Adam Bede By George Eliot Book V: Chapters 39-40

"Nay, nay, I canna spare thee. Thee must go an' see thy brother, an' bring me word what he's a-doin'. Mester Irwine said he'd come an' tell me, but I canna make out so well what it means when he tells me. Thee must go thysen, sin' Adam wonna let me go to him. Write a letter to Dinah canstna? Thee't fond enough o' writin' when nobody wants thee."

"I'm not sure where she'd be i' that big town," said Seth. "If I'd gone myself, I could ha' found out by asking the members o' the Society. But perhaps if I put Sarah Williamson, Methodist preacher, Leeds, o' th' outside, it might get to her; for most like she'd be wi' Sarah Williamson."

Alick came now with the message, and Seth, finding that Mrs. Poyser was writing to Dinah, gave up the intention of writing himself; but he went to the Hall Farm to tell them all he could suggest about the address of the letter, and warn them that there might be some delay in the delivery, from his not knowing an exact direction.

On leaving Lisbeth, Mr. Irwine had gone to Jonathan Burge, who had also a claim to be acquainted with what was likely to keep Adam away from business for some time; and before six o'clock that evening there were few people in Broxton and Hayslope who had not heard the sad news. Mr. Irwine had not mentioned Arthur's name to Burge, and yet the story of his conduct towards Hetty, with all the dark shadows cast upon it by its terrible consequences, was presently as well known as that his grandfather was dead, and that he was come into the estate. For Martin Poyser felt no motive to keep silence towards the one or two neighbours who ventured to come and shake him sorrowfully by the hand on the first day of his trouble; and Carroll, who kept his ears open to all that passed at the rectory, had framed an inferential version of the story, and found early opportunities of communicating it.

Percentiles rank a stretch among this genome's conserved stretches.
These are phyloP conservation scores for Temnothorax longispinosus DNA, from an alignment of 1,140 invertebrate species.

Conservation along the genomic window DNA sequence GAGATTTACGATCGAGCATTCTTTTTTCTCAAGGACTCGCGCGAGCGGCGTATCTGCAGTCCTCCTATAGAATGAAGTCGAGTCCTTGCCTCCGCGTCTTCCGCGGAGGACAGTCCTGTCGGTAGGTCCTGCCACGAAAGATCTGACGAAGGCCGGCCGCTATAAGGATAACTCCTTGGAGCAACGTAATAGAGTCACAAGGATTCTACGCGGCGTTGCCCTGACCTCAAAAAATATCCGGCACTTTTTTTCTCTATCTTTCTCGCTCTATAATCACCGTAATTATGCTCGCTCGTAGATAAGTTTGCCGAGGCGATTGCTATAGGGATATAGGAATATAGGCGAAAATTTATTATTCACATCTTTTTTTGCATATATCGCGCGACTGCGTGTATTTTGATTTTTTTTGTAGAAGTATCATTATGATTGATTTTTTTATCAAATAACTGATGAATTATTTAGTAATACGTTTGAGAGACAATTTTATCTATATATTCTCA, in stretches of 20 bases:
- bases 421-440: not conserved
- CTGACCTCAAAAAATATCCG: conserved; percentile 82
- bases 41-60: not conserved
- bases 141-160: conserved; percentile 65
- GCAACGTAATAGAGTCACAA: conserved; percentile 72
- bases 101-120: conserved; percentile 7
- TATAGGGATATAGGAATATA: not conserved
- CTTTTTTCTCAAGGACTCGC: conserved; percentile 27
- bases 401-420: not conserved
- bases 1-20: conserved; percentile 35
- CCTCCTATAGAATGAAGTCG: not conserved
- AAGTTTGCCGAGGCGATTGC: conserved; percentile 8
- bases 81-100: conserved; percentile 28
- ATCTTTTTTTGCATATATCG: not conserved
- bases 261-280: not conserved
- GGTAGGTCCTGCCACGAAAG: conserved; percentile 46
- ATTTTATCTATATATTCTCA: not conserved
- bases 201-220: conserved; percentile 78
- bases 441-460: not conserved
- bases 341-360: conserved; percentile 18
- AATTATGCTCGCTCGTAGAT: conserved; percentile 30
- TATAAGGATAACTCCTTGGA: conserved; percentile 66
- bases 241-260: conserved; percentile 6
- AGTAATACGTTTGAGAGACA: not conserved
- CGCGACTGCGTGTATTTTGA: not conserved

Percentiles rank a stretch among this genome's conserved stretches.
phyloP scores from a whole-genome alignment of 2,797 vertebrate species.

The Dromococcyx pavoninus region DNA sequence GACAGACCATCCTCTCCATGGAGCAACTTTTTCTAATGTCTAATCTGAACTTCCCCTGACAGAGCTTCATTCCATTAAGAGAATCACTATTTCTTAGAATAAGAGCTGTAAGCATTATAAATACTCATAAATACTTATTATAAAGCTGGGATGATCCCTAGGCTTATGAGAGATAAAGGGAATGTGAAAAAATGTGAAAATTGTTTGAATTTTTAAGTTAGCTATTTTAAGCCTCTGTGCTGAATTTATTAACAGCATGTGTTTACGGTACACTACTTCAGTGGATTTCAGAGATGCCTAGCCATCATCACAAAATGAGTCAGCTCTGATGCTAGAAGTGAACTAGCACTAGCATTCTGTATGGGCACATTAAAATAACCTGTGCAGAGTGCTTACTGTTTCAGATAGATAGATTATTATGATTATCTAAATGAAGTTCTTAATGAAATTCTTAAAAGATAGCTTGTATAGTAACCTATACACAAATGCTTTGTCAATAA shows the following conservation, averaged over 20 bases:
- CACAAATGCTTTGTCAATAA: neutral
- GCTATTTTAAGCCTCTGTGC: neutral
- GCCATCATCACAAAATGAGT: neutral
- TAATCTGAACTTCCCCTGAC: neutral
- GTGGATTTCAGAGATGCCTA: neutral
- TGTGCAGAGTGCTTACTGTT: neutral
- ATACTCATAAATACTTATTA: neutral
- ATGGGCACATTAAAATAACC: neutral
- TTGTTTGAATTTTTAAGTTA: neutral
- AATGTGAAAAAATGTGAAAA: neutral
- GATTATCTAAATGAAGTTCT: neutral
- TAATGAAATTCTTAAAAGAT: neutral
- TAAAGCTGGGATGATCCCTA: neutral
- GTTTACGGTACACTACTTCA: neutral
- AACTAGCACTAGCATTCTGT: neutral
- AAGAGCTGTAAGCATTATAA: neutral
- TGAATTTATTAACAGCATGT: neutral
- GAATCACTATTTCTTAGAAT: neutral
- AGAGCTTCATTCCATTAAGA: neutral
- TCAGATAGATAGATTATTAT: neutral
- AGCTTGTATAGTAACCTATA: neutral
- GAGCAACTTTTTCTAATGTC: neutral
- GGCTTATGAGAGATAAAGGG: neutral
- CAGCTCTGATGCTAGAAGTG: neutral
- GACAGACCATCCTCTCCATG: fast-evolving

One of those neighbours who came to Martin Poyser and shook him by the hand without speaking for some minutes was Bartle Massey. He had shut up his school, and was on his way to the rectory, where he arrived about half-past seven in the evening, and, sending his duty to Mr. Irwine, begged pardon for troubling him at that hour, but had something particular on his mind. He was shown into the study, where Mr. Irwine soon joined him.

"Well, Bartle?" said Mr. Irwine, putting out his hand. That was not his usual way of saluting the schoolmaster, but trouble makes us treat all who feel with us very much alike. "Sit down."

"You know what I'm come about as well as I do, sir, I daresay," said Bartle.

"You wish to know the truth about the sad news that has reached you . . . about Hetty Sorrel?"